House closing timelines explained
Many things can be a mystery when you have never purchased a home. Sometimes the excitement of owning a home can be overwhelming.
It is not uncommon for buyers to want to close their homes as soon as possible. It leads to real estate agents being asked how long it takes to close on a house. We will review everything you need to know to understand a closing timeline.
Sometimes everything goes according to plan in a real estate transaction, and others don’t.
What is the average time needed to close a house?
The average time it takes to close a house can vary greatly depending on the buyers and sellers. Generally, it takes anywhere from 30 to 60 days from the time an offer is accepted until the closing date.
The closing timeline can be shorter or longer depending on the transaction’s complexity and any issues arising during the process.
The timeline begins with accepting an offer and ends with the closing date. During this time, the buyer and seller will work with their respective brokers, lenders, and real estate attorneys to ensure that all paperwork is completed promptly.
A process occurs, including the buyer conducting a home inspection, applying for their mortgage, having the home appraised, completing the title search, and planning for the closing.
The agreed-upon closing date is the final step in the process, where all the paperwork is signed, and ownership of the property is transferred to the buyer.
Home purchases can be complex, especially when things don’t go smoothly. Problems can arise, potentially delaying the closing if they are not fixed quickly.
When the parties work together and exceptional professionals are involved, issues usually work out.
What can delay a home closing?
A few things can delay the process of closing on a home.
One of the most common reasons for a delayed closing is when the buyer’s mortgage financing takes longer than expected to be approved or finalized. Sometimes, the lender may need more information or documentation before approving the loan.
Potential title issues can arise on the seller’s side that could delay the closing. These issues can include a lien on the property, an unpaid tax bill, or a title search that reveals a problem with the chain of ownership.
In these cases, the title company or real estate attorney must investigate the issue and work toward a resolution before the sale can be completed.
While nobody likes the thought of the closing date changes, buyers and sellers should always be prepared for the possibility.
How long does it take to close on a house with a cash sale?
When a buyer pays cash for a house, the closing process is typically much faster than when a buyer requires a mortgage.
Cash offers are usually attractive to sellers, as there is no need for a mortgage lender to approve the loan. It can save both parties time and money.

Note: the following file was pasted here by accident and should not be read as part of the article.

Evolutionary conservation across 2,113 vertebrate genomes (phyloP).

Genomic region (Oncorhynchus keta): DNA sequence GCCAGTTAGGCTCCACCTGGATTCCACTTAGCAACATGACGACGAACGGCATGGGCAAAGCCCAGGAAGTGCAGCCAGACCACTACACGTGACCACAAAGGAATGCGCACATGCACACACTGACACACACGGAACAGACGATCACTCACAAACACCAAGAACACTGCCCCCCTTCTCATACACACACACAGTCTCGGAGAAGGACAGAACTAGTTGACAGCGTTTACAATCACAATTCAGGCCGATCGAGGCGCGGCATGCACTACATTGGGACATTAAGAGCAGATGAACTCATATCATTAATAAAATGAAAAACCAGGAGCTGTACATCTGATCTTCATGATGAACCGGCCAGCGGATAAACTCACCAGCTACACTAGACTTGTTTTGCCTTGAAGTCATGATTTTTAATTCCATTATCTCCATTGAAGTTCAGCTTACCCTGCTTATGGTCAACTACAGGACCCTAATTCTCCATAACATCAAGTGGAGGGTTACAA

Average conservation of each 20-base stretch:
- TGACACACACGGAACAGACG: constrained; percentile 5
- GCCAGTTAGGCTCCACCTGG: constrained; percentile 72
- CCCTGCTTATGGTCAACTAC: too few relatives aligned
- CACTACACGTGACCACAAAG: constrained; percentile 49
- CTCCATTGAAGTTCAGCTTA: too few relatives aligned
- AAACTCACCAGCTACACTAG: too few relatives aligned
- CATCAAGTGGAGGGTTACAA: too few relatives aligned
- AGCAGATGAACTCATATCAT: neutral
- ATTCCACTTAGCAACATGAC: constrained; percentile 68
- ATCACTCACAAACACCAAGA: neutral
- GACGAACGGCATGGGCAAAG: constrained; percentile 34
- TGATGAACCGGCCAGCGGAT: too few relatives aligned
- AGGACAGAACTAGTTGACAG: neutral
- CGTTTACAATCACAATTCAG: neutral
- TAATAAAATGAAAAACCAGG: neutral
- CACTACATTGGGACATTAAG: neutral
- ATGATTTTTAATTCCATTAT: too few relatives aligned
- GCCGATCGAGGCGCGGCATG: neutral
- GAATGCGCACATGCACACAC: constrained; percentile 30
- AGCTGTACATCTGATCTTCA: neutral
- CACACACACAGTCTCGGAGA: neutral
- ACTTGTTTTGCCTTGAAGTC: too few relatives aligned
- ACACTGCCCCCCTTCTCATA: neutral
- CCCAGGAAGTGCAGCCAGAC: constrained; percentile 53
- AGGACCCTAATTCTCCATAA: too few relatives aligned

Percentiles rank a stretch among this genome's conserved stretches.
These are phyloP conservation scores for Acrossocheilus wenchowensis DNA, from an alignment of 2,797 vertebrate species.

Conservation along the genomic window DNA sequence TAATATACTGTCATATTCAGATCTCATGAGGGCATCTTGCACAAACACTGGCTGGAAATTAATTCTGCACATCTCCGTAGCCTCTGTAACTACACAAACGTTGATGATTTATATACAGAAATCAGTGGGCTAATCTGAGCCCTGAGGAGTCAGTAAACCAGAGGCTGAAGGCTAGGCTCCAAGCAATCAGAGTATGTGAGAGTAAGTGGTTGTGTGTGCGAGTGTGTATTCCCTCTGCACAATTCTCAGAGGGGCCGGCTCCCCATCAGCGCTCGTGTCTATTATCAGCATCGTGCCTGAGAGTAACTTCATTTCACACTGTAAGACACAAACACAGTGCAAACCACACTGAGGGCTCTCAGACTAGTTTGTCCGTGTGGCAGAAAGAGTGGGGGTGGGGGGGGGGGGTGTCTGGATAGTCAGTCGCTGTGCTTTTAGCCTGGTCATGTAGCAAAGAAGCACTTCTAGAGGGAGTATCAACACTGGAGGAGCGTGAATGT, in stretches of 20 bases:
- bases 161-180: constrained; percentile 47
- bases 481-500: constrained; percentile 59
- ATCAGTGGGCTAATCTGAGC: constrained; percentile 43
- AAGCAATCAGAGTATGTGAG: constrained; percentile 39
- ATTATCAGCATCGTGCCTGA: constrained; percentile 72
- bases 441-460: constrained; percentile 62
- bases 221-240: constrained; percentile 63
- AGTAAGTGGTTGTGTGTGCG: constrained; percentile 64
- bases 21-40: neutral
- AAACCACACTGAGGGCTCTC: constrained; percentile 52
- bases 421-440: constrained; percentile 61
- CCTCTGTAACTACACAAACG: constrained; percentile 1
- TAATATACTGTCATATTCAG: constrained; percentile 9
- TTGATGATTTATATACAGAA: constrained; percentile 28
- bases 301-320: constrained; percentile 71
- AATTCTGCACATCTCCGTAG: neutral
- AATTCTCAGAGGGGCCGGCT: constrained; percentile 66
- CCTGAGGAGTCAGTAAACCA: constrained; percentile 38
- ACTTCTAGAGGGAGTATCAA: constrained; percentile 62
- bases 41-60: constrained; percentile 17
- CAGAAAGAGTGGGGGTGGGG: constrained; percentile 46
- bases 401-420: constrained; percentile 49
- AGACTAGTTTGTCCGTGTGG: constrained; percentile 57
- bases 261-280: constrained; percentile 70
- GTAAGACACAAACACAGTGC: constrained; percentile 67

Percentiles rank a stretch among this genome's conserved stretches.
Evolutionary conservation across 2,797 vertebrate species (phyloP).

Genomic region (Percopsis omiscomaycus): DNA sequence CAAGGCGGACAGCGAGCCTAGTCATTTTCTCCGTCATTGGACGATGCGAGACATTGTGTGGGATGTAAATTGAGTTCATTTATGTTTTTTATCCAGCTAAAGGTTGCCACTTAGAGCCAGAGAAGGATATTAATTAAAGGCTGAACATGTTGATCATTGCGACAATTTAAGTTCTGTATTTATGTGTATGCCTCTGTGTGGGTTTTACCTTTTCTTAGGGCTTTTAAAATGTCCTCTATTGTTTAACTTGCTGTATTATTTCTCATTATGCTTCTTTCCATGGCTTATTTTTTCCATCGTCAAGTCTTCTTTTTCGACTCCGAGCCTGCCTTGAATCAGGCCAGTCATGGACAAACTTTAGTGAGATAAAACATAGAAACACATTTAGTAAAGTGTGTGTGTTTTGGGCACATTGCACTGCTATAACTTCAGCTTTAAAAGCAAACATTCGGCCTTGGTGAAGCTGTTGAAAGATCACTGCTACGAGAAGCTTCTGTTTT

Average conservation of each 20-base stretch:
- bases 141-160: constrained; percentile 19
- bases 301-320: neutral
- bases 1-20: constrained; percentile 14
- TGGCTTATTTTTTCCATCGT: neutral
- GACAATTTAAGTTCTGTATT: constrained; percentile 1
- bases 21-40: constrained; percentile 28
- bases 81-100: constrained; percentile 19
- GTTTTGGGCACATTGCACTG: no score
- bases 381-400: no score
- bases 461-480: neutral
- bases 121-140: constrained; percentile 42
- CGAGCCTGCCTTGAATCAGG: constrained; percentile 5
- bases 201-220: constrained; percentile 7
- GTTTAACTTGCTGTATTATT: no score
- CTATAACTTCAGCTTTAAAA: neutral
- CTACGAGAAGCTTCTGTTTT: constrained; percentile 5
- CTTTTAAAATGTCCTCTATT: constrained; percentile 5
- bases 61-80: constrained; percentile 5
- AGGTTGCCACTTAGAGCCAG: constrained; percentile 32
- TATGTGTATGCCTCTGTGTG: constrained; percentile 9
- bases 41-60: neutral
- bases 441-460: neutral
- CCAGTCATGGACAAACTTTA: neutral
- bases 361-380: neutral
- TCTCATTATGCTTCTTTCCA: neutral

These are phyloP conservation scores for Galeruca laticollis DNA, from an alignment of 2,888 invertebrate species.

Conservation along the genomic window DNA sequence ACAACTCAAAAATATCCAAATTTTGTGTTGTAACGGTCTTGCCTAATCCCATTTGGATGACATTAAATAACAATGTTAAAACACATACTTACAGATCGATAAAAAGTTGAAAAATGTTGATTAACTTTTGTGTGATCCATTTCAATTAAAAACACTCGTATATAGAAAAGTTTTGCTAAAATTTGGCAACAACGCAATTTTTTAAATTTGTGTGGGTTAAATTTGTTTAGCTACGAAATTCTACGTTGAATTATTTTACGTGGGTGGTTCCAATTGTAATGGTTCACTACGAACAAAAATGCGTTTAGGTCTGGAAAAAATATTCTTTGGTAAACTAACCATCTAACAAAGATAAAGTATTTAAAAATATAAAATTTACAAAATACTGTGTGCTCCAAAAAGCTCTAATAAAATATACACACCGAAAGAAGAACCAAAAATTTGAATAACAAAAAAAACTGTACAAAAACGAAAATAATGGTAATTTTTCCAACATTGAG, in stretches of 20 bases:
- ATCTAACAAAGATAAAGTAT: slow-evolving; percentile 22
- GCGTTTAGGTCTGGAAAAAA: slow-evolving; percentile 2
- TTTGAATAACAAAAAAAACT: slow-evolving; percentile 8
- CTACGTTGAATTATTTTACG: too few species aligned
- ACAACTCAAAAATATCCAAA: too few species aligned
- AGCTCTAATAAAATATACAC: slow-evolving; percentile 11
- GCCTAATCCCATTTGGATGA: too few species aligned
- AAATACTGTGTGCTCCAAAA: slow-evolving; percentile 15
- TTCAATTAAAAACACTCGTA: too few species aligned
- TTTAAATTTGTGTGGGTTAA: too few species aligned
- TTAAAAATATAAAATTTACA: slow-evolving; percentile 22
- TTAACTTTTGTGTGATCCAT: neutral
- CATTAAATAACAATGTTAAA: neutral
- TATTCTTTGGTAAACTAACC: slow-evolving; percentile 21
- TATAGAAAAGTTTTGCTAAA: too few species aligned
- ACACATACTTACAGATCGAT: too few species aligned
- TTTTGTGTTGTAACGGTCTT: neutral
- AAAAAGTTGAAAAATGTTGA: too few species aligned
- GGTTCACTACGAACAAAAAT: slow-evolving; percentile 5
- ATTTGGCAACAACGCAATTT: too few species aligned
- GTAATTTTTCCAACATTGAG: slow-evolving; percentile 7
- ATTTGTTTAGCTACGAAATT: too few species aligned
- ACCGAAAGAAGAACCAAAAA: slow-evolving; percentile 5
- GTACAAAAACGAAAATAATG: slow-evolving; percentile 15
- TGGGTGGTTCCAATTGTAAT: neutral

Generally, a cash sale can close as quickly as two weeks if the title search goes smoothly. The buyer’s attorney must still complete their title work to ensure no encumbrances against the property.
When purchasing with cash, the seller’s real estate agent will usually ask for proof of funds at the time of the offer in place of a mortgage pre-approval.
Buyers typically forgo the home inspection and due diligence process when they pay cash. If a home inspection was done and significant issues were discovered, it could extend the closing while these issues are worked through.
How long does it take to close on a new construction home?
Closing on a new construction home can take a few weeks to several months, depending on how far along the construction is when the buyer makes their offer.
If the home is complete when the offer is accepted, the closing timeline will usually be the same as that of an existing home. However, the timeline may be extended by several months if the home is still under construction.
In this case, the buyer and seller agree on a completion date for the home. Once the home has been finished, the closing process will happen like any other transaction.
A buyer will conduct a walkthrough and generate a punch list of any last-minute things the builder needs to complete or fix.
If any significant uncompleted items exist, the buyer’s lender may ask for money to be held out to ensure completion.
Final thoughts on closing timeframes
The time it takes to close a home is always negotiable between the buyer and seller. Sometimes a closing date will be extended longer than usual. For example, if a seller agrees to allow a buyer to have a home sale contingency, it could take much longer.
The seller would be at the buyer’s mercy to find a buyer to purchase their home. It is one of the reasons a home sale contingency is frowned upon by most real estate agents.
Buyers and sellers should always carefully think about what closing date is best. Once the parties agree to a date and sign a contract, the date cannot be changed without both parties agreeing.